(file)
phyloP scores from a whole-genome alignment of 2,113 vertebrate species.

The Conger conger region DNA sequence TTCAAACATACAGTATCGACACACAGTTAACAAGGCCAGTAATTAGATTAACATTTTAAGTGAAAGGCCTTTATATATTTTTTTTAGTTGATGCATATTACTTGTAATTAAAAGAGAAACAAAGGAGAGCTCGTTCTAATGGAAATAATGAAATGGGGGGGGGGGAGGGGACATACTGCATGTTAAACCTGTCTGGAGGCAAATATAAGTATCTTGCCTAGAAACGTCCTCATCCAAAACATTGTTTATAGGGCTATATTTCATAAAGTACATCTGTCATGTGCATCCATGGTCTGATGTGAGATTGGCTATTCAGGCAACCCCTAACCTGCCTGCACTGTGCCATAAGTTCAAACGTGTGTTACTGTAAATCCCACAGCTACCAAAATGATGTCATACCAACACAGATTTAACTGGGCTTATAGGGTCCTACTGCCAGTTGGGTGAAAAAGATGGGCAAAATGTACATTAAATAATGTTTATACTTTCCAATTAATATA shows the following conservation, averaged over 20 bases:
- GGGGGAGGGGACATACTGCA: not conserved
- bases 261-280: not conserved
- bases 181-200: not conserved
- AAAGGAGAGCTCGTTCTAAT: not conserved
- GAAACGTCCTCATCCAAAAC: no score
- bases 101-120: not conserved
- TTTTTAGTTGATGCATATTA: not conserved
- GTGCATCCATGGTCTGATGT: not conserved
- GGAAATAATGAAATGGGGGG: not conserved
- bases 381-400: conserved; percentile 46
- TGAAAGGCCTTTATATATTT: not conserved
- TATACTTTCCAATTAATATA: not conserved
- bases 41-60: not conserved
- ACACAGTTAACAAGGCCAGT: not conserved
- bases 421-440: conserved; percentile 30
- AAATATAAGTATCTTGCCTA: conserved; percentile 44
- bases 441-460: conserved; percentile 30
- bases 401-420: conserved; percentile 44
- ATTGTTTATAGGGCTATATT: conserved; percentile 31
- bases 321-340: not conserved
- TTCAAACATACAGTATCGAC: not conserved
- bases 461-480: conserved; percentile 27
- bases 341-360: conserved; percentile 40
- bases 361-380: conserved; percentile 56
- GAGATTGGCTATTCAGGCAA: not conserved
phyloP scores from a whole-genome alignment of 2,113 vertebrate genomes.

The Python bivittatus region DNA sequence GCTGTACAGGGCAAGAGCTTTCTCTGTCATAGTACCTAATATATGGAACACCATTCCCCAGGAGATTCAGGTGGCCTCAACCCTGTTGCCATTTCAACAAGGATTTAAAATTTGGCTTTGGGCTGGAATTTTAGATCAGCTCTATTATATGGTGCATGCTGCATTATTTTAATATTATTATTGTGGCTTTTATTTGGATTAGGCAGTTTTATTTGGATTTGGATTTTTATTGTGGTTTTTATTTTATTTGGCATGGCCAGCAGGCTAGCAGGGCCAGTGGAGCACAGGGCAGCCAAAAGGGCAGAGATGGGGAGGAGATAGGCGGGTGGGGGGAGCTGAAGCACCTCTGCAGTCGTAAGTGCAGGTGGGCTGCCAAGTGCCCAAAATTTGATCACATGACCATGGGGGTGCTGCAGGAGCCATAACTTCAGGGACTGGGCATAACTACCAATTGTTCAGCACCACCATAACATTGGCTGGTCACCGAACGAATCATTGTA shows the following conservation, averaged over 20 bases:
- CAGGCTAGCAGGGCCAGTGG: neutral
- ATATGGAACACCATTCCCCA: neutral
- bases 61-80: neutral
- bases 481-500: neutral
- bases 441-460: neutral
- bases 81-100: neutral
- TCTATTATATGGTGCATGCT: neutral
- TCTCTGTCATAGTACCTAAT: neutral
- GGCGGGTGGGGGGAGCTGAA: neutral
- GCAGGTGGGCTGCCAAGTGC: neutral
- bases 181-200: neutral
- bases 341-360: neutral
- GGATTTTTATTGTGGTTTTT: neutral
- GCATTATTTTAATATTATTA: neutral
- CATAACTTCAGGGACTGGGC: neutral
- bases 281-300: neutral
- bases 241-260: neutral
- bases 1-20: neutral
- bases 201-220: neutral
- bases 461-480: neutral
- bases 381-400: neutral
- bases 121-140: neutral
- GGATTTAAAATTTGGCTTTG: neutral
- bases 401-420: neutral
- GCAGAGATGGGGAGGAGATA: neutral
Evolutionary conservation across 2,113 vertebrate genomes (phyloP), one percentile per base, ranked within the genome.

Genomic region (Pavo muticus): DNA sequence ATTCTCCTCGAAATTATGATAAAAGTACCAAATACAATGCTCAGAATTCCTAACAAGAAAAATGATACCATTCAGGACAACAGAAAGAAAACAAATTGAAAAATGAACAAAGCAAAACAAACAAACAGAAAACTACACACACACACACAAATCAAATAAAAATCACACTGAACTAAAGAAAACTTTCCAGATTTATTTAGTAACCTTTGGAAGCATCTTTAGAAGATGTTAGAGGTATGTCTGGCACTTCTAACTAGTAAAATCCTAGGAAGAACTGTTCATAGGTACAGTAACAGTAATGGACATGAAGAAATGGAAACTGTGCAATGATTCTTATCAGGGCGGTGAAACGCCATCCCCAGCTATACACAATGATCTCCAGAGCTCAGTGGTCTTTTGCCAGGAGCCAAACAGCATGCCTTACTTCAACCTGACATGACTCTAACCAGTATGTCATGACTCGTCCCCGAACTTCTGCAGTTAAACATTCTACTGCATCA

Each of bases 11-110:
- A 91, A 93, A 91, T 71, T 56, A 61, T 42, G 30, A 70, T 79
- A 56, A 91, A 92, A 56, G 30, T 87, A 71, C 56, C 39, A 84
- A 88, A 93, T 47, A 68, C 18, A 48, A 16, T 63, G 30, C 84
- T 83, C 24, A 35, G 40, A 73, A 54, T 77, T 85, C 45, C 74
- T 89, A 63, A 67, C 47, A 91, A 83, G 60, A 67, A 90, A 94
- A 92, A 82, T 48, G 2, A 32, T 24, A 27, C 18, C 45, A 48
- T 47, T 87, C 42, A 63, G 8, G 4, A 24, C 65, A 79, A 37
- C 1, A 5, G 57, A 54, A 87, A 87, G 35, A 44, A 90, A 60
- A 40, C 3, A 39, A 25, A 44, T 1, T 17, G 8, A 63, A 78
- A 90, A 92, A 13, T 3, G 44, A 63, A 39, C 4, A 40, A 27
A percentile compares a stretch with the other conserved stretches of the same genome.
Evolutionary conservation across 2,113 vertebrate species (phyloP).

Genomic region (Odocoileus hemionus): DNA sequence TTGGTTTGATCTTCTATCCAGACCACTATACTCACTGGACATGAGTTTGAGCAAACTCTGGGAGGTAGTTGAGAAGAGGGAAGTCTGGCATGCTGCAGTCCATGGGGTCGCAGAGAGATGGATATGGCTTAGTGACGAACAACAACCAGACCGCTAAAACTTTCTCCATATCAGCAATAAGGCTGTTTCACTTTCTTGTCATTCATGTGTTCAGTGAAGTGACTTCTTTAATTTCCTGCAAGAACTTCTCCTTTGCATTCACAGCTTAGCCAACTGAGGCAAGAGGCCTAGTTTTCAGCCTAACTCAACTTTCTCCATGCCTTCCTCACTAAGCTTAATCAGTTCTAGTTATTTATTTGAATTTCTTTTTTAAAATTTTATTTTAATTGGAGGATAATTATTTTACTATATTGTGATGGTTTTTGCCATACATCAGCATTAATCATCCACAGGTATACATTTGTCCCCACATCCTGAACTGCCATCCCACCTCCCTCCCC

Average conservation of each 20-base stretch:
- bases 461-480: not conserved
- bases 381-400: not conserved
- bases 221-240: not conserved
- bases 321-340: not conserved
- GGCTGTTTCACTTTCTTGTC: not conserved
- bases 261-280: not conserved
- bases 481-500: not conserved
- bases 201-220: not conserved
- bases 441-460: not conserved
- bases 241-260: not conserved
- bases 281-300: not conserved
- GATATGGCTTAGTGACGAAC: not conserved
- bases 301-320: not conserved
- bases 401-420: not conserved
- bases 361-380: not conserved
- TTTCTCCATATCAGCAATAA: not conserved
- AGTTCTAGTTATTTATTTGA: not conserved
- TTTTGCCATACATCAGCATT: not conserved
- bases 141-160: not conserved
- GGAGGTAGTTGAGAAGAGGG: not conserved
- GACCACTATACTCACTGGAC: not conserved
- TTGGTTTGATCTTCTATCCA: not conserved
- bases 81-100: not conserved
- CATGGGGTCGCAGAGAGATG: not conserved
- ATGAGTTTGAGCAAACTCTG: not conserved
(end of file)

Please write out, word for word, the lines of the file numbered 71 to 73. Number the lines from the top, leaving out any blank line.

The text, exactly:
Average conservation of each 20-base stretch:
- bases 461-480: not conserved
- bases 381-400: not conserved